LED efficiency mystery solved
Until recently, researchers were stumped over the fact that LED modules can actually become less efficient when they are subjected to higher currents.
This seems counter intuitive, because the so-called 'droop' effect causes less light to be emitted when the LED is receiving more power.
Obviously, if this could be overcome, then there would be real implications for the creation of brighter, more efficient LED displays and, according to scientists at the University of California, there may be an explanation behind the phenomenon.
Investigating LEDs as an alternative to traditional fluorescently backlit displays and lighting solutions, is seen as important by many, mostly because it offers the opportunity to replace older, less energy efficient setups with a more durable, green technology.
The complex science behind the LED 'droop' is now known to be related to something called Auger recombination, which relates to the collision of electrons within an LED unit, producing heat rather than light when particularly high currents are applied.
It was previously impossible to measure the levels of Auger recombination in LEDs, but a technique to do so has been developed by researchers and this could lead to better designs in the future, according to Eureka Alert.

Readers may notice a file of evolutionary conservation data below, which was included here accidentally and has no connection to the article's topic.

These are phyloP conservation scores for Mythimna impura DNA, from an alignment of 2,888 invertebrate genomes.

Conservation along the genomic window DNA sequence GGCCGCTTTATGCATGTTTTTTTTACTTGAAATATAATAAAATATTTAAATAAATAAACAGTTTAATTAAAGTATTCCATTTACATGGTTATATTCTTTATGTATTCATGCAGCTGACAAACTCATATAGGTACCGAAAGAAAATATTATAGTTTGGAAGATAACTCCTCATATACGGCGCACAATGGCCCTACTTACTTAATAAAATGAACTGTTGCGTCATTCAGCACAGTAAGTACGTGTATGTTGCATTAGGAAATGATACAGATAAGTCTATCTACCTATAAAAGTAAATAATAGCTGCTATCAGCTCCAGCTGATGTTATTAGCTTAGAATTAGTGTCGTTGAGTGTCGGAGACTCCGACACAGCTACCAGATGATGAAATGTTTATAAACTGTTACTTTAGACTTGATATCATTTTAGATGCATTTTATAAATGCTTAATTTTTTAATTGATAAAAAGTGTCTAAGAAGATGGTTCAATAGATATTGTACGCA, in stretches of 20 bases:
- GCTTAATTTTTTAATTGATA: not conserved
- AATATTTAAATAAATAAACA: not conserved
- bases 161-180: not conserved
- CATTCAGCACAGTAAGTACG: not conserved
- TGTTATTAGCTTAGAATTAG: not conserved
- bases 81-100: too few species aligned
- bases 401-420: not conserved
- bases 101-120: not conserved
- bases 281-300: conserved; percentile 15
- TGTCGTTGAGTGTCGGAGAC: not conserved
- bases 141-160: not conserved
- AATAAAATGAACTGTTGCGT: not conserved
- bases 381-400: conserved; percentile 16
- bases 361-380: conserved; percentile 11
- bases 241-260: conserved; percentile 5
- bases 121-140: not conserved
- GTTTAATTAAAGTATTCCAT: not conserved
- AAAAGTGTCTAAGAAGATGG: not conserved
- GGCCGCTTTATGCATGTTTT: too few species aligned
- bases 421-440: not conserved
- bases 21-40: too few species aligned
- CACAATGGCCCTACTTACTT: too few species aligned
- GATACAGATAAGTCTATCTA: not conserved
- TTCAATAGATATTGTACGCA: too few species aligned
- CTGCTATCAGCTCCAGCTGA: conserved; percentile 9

The researchers will be publishing the results of an in-depth study this month, in the Physical Review Letters journal, which should hold plenty of technical information for those with scientific minds.
For the rest of us, it will simply be a case of waiting to see how this discovery is practically applied in the manufacture of LED displays and lighting solutions going forward.
LEDs are already more efficient than most other alternatives, but there are still barriers to wider adoption, such as the per-unit cost. This might be addressed if this study can bear fruit on the commercial market.